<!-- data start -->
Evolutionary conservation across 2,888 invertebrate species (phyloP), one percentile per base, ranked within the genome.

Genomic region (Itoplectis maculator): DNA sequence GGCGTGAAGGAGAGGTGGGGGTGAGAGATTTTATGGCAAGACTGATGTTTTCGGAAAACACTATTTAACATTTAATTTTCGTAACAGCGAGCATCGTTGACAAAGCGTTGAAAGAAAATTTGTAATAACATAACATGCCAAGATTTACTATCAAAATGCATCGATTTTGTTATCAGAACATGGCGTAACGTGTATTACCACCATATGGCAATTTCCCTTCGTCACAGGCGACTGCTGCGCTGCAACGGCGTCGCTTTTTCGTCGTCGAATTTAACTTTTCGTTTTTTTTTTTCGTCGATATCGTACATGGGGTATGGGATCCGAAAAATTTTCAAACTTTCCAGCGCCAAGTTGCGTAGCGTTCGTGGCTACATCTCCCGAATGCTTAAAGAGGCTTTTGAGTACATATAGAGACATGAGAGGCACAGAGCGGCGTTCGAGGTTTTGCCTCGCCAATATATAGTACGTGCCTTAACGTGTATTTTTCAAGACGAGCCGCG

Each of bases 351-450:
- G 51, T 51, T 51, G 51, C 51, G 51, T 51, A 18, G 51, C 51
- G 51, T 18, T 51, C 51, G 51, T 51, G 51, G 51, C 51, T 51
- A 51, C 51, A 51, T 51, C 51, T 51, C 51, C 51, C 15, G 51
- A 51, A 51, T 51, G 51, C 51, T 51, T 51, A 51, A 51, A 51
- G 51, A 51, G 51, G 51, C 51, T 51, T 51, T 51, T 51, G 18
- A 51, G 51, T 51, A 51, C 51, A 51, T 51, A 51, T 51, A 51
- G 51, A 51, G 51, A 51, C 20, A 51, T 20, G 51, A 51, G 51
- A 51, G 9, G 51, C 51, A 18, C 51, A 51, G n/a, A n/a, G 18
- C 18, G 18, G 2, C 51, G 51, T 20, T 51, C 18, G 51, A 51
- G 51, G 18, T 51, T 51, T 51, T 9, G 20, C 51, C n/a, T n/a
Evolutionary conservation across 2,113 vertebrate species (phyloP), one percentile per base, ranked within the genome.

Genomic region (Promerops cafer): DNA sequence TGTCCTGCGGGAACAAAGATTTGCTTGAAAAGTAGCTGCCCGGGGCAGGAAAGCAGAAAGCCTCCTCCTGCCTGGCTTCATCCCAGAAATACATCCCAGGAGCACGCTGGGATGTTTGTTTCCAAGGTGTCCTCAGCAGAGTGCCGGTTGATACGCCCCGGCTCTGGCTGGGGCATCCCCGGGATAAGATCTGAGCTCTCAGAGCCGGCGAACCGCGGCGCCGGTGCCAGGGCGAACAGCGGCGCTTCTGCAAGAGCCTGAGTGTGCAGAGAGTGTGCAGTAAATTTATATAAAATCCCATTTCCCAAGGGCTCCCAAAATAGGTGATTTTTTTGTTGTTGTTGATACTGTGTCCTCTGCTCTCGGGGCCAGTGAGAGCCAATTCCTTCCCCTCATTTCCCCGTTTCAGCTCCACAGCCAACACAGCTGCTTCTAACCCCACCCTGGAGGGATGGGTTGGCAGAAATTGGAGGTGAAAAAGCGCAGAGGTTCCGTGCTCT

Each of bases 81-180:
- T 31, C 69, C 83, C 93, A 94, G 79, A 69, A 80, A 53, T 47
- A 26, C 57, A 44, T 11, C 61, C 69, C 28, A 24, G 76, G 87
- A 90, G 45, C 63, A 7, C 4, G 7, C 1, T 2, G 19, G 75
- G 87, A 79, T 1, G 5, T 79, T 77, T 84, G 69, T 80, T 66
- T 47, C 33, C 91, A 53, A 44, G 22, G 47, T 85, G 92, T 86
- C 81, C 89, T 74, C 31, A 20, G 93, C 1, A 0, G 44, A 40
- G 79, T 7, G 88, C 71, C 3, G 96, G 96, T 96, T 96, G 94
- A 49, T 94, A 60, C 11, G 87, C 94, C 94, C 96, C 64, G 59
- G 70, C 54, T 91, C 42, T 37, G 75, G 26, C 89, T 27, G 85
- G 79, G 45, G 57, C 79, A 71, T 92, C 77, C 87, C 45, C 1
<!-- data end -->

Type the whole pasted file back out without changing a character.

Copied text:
Evolutionary conservation across 2,888 invertebrate species (phyloP), one percentile per base, ranked within the genome.

Genomic region (Itoplectis maculator): DNA sequence GGCGTGAAGGAGAGGTGGGGGTGAGAGATTTTATGGCAAGACTGATGTTTTCGGAAAACACTATTTAACATTTAATTTTCGTAACAGCGAGCATCGTTGACAAAGCGTTGAAAGAAAATTTGTAATAACATAACATGCCAAGATTTACTATCAAAATGCATCGATTTTGTTATCAGAACATGGCGTAACGTGTATTACCACCATATGGCAATTTCCCTTCGTCACAGGCGACTGCTGCGCTGCAACGGCGTCGCTTTTTCGTCGTCGAATTTAACTTTTCGTTTTTTTTTTTCGTCGATATCGTACATGGGGTATGGGATCCGAAAAATTTTCAAACTTTCCAGCGCCAAGTTGCGTAGCGTTCGTGGCTACATCTCCCGAATGCTTAAAGAGGCTTTTGAGTACATATAGAGACATGAGAGGCACAGAGCGGCGTTCGAGGTTTTGCCTCGCCAATATATAGTACGTGCCTTAACGTGTATTTTTCAAGACGAGCCGCG

Each of bases 351-450:
- G 51, T 51, T 51, G 51, C 51, G 51, T 51, A 18, G 51, C 51
- G 51, T 18, T 51, C 51, G 51, T 51, G 51, G 51, C 51, T 51
- A 51, C 51, A 51, T 51, C 51, T 51, C 51, C 51, C 15, G 51
- A 51, A 51, T 51, G 51, C 51, T 51, T 51, A 51, A 51, A 51
- G 51, A 51, G 51, G 51, C 51, T 51, T 51, T 51, T 51, G 18
- A 51, G 51, T 51, A 51, C 51, A 51, T 51, A 51, T 51, A 51
- G 51, A 51, G 51, A 51, C 20, A 51, T 20, G 51, A 51, G 51
- A 51, G 9, G 51, C 51, A 18, C 51, A 51, G n/a, A n/a, G 18
- C 18, G 18, G 2, C 51, G 51, T 20, T 51, C 18, G 51, A 51
- G 51, G 18, T 51, T 51, T 51, T 9, G 20, C 51, C n/a, T n/a
Evolutionary conservation across 2,113 vertebrate species (phyloP), one percentile per base, ranked within the genome.

Genomic region (Promerops cafer): DNA sequence TGTCCTGCGGGAACAAAGATTTGCTTGAAAAGTAGCTGCCCGGGGCAGGAAAGCAGAAAGCCTCCTCCTGCCTGGCTTCATCCCAGAAATACATCCCAGGAGCACGCTGGGATGTTTGTTTCCAAGGTGTCCTCAGCAGAGTGCCGGTTGATACGCCCCGGCTCTGGCTGGGGCATCCCCGGGATAAGATCTGAGCTCTCAGAGCCGGCGAACCGCGGCGCCGGTGCCAGGGCGAACAGCGGCGCTTCTGCAAGAGCCTGAGTGTGCAGAGAGTGTGCAGTAAATTTATATAAAATCCCATTTCCCAAGGGCTCCCAAAATAGGTGATTTTTTTGTTGTTGTTGATACTGTGTCCTCTGCTCTCGGGGCCAGTGAGAGCCAATTCCTTCCCCTCATTTCCCCGTTTCAGCTCCACAGCCAACACAGCTGCTTCTAACCCCACCCTGGAGGGATGGGTTGGCAGAAATTGGAGGTGAAAAAGCGCAGAGGTTCCGTGCTCT

Each of bases 81-180:
- T 31, C 69, C 83, C 93, A 94, G 79, A 69, A 80, A 53, T 47
- A 26, C 57, A 44, T 11, C 61, C 69, C 28, A 24, G 76, G 87
- A 90, G 45, C 63, A 7, C 4, G 7, C 1, T 2, G 19, G 75
- G 87, A 79, T 1, G 5, T 79, T 77, T 84, G 69, T 80, T 66
- T 47, C 33, C 91, A 53, A 44, G 22, G 47, T 85, G 92, T 86
- C 81, C 89, T 74, C 31, A 20, G 93, C 1, A 0, G 44, A 40
- G 79, T 7, G 88, C 71, C 3, G 96, G 96, T 96, T 96, G 94
- A 49, T 94, A 60, C 11, G 87, C 94, C 94, C 96, C 64, G 59
- G 70, C 54, T 91, C 42, T 37, G 75, G 26, C 89, T 27, G 85
- G 79, G 45, G 57, C 79, A 71, T 92, C 77, C 87, C 45, C 1